libwww-perl is a library of Perl packages/modules which
provides a simple and consistent programming interface to the
World Wide Web. This library is being developed as a collaborative
effort to assist the further development of useful WWW clients and
WWW Protocol Library for Perl
Two versions of libwww-perl exist, representing the evolution of Perl
as a language:
libwww-perl is freely available as described in
the Artistic License which accompanies the
standard distribution. The libwww-perl software
architecture and standard distribution package are copyrighted by the
University of California for the sole purpose of retaining consistency
and coherence in the distribution of the library. Contributions to the
library are strongly encouraged and will be included in the standard
distribution with full citation to the developers.
See below for the list of past and current contributors.
- The first generation libwww-perl, based on version 4.036 of the
Perl Programming Language.
This library was written by Roy Fielding in 1994 as the backend for
with contributions by many individuals around
- The second generation libwww-perl, based on version 5.004 of the
Perl Programming Language.
Since Roy didn't have any free time, Gisle Aas and Martijn Koster
led the Perl5 effort and creation of an object-oriented architecture
for the new library. All new projects should use the Perl5 version,
available at any CPAN archive site.
A mailing list has been
established for technical discussion about libwww-perl,
including problem reports, interim fixes, suggestions for features,
and contributions. The mailing list address is
and administrivia (including subscribe requests) should be sent to
A Hypermail Archive of the mailing list
is also available.
A contrib directory has been established for
perl source that is not (yet) part of the libwww-perl package, but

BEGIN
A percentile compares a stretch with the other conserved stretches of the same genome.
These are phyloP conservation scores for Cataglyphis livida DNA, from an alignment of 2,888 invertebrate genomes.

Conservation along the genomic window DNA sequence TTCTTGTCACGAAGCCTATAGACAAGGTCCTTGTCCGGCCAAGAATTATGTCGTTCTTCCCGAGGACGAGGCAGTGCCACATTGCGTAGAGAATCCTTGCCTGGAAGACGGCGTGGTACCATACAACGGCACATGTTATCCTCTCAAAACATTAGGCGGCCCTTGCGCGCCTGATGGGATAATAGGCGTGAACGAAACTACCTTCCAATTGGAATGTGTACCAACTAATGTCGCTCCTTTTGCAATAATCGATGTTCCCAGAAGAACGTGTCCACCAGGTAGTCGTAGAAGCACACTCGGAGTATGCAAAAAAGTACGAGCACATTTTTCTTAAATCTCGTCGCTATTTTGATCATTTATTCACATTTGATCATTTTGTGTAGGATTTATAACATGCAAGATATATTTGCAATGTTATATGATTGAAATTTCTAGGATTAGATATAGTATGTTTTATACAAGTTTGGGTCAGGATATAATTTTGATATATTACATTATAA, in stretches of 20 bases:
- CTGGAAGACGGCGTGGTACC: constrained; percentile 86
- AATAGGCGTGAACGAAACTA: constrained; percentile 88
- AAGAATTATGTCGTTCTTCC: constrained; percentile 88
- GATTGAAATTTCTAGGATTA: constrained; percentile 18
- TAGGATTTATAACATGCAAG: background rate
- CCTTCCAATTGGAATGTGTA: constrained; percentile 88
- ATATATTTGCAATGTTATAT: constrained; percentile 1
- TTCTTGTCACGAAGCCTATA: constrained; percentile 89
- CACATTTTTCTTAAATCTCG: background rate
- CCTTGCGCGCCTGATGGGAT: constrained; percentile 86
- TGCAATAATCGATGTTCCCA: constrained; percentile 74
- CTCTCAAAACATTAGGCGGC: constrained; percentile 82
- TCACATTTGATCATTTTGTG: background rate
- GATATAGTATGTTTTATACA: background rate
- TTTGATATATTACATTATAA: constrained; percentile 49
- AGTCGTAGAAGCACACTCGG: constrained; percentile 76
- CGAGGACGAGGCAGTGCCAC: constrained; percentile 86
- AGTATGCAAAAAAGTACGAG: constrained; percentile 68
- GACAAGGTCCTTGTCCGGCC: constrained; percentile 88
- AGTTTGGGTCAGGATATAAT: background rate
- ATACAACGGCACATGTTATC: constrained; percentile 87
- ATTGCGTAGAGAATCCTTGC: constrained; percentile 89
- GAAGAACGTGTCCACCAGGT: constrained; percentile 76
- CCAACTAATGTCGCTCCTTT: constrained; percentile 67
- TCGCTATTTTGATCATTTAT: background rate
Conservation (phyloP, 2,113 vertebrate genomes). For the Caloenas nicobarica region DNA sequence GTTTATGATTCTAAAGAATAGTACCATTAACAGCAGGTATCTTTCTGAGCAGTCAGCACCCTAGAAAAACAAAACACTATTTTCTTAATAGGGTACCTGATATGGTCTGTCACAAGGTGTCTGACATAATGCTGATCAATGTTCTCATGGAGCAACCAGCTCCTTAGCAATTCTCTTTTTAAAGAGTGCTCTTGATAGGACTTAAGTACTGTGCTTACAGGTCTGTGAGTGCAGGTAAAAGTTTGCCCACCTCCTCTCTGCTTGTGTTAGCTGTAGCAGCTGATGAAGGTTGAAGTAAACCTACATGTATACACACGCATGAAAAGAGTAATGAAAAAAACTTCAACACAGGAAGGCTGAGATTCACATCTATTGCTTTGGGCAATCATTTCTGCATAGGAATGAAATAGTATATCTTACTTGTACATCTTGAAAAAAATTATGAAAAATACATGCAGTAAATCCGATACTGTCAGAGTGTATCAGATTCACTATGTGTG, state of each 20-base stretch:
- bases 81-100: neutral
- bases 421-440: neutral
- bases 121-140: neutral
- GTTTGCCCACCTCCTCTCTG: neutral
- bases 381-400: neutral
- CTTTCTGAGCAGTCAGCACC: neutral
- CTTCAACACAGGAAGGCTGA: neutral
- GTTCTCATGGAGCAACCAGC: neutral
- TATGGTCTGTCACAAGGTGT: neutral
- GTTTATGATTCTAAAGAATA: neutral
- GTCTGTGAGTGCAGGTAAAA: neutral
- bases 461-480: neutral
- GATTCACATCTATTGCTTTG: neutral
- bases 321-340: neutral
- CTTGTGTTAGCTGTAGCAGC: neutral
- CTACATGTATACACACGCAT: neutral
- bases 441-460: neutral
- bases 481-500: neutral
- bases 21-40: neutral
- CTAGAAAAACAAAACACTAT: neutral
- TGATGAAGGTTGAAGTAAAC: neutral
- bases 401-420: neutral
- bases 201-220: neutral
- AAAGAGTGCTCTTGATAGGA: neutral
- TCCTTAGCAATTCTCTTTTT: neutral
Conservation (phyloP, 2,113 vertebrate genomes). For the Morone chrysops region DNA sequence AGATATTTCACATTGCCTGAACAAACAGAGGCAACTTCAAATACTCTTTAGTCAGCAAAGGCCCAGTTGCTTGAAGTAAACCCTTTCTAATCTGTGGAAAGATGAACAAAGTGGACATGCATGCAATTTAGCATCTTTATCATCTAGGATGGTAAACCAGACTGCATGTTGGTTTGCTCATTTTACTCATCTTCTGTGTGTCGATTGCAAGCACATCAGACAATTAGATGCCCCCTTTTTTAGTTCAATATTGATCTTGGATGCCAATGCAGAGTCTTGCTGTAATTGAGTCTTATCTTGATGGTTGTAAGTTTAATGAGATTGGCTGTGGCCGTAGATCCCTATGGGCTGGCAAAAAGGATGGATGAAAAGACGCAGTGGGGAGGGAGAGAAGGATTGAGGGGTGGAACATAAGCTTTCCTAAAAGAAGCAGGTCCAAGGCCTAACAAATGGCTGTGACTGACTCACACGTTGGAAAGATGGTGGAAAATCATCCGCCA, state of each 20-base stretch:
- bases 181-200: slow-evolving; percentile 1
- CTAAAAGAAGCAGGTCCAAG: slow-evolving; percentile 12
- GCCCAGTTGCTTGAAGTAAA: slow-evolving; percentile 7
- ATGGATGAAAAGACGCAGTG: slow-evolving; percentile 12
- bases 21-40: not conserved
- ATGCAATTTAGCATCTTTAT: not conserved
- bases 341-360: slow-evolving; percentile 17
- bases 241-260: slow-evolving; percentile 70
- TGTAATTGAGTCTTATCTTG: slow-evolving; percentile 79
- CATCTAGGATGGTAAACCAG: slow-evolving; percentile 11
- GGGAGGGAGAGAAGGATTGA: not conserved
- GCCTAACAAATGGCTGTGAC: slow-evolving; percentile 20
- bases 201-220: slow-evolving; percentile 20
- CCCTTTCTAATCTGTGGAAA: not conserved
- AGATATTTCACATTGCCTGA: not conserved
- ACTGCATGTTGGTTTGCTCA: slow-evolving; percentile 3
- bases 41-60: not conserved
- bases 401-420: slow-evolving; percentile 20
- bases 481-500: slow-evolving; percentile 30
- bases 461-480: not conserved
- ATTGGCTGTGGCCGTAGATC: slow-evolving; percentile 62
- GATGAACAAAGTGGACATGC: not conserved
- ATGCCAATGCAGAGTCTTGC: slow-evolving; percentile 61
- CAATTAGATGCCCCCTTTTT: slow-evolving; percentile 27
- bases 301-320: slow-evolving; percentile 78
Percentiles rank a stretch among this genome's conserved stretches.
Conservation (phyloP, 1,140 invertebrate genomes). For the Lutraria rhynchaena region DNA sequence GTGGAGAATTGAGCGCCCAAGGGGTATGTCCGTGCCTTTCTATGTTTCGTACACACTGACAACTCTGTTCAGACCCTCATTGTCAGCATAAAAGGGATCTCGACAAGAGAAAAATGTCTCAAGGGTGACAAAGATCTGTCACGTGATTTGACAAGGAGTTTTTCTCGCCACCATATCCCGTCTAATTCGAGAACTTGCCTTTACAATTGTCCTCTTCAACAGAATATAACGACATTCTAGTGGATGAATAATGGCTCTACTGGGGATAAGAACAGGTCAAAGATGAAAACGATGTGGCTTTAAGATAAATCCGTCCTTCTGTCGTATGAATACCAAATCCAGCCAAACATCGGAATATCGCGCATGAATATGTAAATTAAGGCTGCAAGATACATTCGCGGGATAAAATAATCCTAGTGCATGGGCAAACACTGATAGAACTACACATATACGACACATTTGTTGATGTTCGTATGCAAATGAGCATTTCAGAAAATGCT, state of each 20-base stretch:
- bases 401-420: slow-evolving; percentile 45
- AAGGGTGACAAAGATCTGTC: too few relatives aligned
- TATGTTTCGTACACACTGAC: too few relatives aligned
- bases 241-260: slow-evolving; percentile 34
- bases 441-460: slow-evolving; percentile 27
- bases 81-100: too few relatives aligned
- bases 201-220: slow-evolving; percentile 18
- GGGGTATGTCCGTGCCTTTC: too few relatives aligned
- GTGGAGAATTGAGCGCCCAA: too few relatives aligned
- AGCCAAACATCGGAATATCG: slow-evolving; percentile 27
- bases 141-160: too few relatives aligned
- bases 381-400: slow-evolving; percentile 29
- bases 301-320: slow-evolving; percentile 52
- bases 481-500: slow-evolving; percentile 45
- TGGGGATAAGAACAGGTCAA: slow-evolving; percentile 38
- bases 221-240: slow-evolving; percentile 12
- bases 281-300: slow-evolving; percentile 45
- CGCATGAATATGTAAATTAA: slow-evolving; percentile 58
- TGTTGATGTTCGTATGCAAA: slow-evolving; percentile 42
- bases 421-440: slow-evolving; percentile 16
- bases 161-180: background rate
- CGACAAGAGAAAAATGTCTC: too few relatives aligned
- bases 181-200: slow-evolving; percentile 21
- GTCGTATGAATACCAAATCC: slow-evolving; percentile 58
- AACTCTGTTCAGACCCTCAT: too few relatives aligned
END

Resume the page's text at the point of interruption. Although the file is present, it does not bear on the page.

which may be useful to current implementors.
Support for the initial development and distribution of libwww-perl
has been provided by the
Arcadia Project at UCI, part of the larger
Arcadia Consortium for
research in software engineering environments.
WWW Requests Currently Supported
- Full support is provided for redirecting WWW requests
by protocol scheme to a proxy server via the HTTP protocol.
- All requests and responses for the
Hypertext Transfer Protocol are supported (November 1993 draft).
- Support for GET and HEAD requests on file://localhost URLs
is provided, with results translated to HTTP responses as if they were
handled by an HTTP gateway.
Developing code to handle all the request formats and protocols present
on the World Wide Web is too big a task for any one person or organization.
For that reason, the future of this library is dependent on the contributions
of those who make use of it. Please send in your extensions so that we can
all benefit from the effort required to make distributed information systems
The following developers have contributed (either directly or indirectly)
to the libwww-perl distribution:
Primary developers and project support
- Gisle Aas, Schibsted Nett AS, Norges
- Co-architect and primary developer of the Perl5 library.
- Roy Fielding,
University of California, Irvine, USA
- Architect and primary developer of the Perl4 library and originator of
the libwww-perl collaborative project.
- Martijn Koster,
WebCrawler, America On-Line (AOL)
- Co-architect of the Perl5 library and many bug fixes to the Perl4 version.
Martijn is the guy who, during a break at
WWW94 in Geneva, convinced Roy
to make the libwww-perl4 library available separate from
Martijn also maintains the
World Wide Web Robots, Wanderers, and Spiders pages.
- Alberto Accomazzi, Harvard-Smithsonian Center for Astrophysics, USA
- Suggestions for hostname.pl
- James Casey, CERN, Switzerland
- Routines for processing HTML anchors
- Brooks Cutter, STUFF.com, USA
- Contributed wwwbot.pl, testbot, code for escaping and unescaping URLs,
www'stat(), wwwmailcap.pl, and many suggestions and bug fixes.
- Mel Melchner, AT&T Research, USA
- Suggested changes to get to support the POST method.
Nierstrasz, University of Berne, Switzerland
- Oscar's collection of useful perl scripts formed the basis on
which the wwwhttp.pl and wwwhtml.pl packages were built.